Well, this week, I actually have a lot to say, but I really don't know how to go about saying it all, so I will just tell you what this week has been like for me this past week..."A week in the life of Elder Harris" style!!
Monday: Wake up at 5:30 a.m., eat the same breakfast, eggs and toast. Head to the church to teach seminary and then email you guys. Head back home. Grab things I need to teach English and then hop on a bus to go to the airport to teach English class, lasts 2 hours. Come home. Eat lunch. Do all of our studies for the day. Now it is like 3:30, and we have 3 hours left for p-day. Oh, what shall we do for the remainder of our Beloved P-Day? Ward members call and they need us to come help them, now! We go to the church and help members fill out Perpetual Education Fund paperwork. Go home. It is now 5:45. We lay down for 20 minutes. Now it is 6:10. So we go the church. Family Home Evening will start in 20 minutes. Stand there and wonder where our P-Day went. 9:00 head home. Plan. Sleep.
Tuesday: I wake up and I am sicker than I ever have been in the mission field. I try to get up. Can't. Call the mission doctor and report that I might die. What medicine do I take Doc? Ammoxicilian. Okay I will take that. "Elder Harris, go back to bed," he says. Okay, I won't argue with that. I sleep till about 8:30. Get up, eat, then shower and start studies. Lunch comes and goes, and we need to go to the church for interviews and training. I am so sick and my body is weaker than I can explain. We get to the church, interviews start, so I lay on the floor in my Clerk's Office and sleep for about another hour and a half while my companion interviews many people. Now it is time to go. We have a dinner appointment, and also a lesson to teach. We go home after dinner because the lesson bailed on us and I am about to fall dead in the road and be eaten by stray dogs. Plan for tomorrow and sleep. It is strange, I feel like when missionaries get sick, it is not just like little cough or runny nose, it usually feels like death is on the door step! But it always comes and goes quickly, so I am grateful for that.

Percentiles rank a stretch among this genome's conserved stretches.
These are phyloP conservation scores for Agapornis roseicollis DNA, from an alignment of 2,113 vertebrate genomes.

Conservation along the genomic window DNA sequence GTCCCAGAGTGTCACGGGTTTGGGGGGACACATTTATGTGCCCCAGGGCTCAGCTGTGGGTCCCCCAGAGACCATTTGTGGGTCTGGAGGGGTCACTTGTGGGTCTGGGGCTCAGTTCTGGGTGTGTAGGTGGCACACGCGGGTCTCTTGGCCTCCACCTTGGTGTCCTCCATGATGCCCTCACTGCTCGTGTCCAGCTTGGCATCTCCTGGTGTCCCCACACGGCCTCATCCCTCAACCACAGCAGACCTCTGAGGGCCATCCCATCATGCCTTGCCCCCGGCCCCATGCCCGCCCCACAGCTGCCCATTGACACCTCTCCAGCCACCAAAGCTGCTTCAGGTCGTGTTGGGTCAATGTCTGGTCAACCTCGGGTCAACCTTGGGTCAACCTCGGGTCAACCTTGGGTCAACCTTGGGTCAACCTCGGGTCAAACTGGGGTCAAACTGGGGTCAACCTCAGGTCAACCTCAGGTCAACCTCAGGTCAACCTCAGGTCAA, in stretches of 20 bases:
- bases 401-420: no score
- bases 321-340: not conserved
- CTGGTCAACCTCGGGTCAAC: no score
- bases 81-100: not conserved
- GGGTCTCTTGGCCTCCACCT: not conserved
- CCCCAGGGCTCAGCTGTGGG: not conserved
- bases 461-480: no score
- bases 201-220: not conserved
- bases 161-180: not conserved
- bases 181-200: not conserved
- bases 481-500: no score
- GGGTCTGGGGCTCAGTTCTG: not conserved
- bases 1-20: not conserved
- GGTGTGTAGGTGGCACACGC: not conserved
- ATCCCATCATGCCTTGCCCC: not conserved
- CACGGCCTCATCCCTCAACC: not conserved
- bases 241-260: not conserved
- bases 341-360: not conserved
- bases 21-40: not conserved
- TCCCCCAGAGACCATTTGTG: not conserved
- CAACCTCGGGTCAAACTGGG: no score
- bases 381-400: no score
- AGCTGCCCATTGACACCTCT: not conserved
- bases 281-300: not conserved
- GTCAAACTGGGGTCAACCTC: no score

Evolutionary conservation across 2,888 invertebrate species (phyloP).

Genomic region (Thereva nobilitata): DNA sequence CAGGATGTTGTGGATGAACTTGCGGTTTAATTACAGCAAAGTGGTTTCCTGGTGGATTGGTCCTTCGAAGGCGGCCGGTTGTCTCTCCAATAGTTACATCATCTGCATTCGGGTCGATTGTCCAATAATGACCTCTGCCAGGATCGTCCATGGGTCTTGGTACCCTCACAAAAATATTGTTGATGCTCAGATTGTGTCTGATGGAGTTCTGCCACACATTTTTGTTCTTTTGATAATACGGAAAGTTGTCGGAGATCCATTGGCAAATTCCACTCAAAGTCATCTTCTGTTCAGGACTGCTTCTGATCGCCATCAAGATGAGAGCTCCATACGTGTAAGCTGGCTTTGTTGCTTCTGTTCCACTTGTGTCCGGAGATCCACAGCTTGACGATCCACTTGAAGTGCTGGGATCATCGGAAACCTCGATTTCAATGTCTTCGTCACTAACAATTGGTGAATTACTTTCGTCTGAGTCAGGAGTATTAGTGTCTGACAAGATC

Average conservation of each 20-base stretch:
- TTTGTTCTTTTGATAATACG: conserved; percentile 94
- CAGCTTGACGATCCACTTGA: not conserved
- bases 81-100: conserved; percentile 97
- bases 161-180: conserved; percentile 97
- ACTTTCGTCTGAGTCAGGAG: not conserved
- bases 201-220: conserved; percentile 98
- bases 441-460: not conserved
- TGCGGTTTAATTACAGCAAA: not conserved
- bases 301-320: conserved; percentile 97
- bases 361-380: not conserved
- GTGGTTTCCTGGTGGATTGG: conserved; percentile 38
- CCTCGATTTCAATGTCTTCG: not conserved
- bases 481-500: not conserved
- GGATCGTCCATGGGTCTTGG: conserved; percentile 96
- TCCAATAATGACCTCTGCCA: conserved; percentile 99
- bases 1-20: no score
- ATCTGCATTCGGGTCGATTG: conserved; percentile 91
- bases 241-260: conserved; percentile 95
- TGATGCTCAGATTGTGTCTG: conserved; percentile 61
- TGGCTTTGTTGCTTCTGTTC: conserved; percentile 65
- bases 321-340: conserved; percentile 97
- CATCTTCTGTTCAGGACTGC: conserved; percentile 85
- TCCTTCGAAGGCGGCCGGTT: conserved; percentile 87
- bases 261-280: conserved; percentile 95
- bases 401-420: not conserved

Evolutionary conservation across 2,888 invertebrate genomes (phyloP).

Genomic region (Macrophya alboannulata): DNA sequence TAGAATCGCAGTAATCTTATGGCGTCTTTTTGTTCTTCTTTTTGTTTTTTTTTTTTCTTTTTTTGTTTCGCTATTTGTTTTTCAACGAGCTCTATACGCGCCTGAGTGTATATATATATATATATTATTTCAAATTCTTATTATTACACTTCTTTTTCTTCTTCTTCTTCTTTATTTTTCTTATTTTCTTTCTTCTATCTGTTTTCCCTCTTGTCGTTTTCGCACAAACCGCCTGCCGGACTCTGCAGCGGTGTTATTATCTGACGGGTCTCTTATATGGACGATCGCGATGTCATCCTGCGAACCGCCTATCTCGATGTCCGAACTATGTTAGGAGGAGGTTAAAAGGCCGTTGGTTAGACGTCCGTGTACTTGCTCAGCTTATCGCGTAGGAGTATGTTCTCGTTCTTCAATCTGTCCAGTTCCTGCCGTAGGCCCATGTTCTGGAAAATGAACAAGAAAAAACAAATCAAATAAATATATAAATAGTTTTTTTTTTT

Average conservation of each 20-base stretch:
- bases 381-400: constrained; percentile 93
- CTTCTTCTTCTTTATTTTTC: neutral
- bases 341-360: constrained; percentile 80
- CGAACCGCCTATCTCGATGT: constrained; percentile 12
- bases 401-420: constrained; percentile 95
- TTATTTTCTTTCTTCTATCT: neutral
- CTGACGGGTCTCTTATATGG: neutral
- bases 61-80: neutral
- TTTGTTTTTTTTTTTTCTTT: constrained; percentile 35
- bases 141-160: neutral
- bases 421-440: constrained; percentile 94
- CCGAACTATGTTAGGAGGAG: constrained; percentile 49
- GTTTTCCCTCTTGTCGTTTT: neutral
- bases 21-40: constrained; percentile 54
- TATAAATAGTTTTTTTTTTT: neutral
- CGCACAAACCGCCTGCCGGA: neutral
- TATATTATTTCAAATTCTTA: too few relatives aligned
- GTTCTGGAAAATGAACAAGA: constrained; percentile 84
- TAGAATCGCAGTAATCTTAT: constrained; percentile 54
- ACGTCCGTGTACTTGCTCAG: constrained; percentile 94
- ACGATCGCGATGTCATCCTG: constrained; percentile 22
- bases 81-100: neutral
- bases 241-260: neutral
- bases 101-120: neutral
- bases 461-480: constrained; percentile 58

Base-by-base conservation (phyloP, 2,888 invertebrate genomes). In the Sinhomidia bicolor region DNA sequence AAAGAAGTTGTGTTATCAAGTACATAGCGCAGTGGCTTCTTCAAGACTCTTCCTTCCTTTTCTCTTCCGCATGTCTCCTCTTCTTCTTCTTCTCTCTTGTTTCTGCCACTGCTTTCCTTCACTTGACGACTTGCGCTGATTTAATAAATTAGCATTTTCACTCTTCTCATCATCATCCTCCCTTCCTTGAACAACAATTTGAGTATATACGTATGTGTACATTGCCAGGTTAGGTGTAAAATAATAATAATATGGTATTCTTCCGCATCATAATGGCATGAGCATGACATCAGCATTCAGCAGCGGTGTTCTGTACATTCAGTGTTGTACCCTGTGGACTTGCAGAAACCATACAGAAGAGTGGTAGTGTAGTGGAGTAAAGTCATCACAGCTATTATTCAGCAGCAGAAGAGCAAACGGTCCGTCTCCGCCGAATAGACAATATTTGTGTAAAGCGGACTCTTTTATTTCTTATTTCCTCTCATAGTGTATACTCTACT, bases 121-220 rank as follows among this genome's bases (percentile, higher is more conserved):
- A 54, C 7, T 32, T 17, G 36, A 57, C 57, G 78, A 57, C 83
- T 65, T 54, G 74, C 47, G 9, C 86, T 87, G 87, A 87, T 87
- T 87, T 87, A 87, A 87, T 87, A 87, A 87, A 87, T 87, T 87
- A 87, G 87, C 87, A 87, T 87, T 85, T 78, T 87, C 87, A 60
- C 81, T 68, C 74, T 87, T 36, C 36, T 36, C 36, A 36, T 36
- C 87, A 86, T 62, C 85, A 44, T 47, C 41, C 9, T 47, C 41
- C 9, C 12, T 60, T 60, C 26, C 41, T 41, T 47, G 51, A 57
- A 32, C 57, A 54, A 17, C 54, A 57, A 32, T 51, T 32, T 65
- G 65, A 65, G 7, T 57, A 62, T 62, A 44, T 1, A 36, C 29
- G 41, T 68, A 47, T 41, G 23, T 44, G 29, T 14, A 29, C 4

Wednesday: I wake up. Still sick. Well, luckily for me, my English-teaching Boss is a great guy and is really hung over from the night before. He allows us to skip the rest of the week of English classes. Yes! He truly is concerned for me, and says over and over, "I am so sorry, my friend!" So we just study, then head out for the day. There were a lot of things to be done this week and a lot preparation for training and the baptisms. All three investigators come to the church and pass their interviews for baptism. Yes! The District Leader applauds us for finding such great investigators. That was nice. We find out that everyone in our Branch does not need to be baptized again. Yes! They found the records in the files in UB. Yes! Such a blessing. But, many men need to receive the Priesthood again. There is no record of that, and unless we can find 2 witnesses to vouch that these people received the Priesthood, they must receive it again. Well, seeing that we have only four active "Witness" aged people in the Branch (2 being my companion and I), that can't happen, so they must receive the priesthood again. Go home. Plan. Sleep.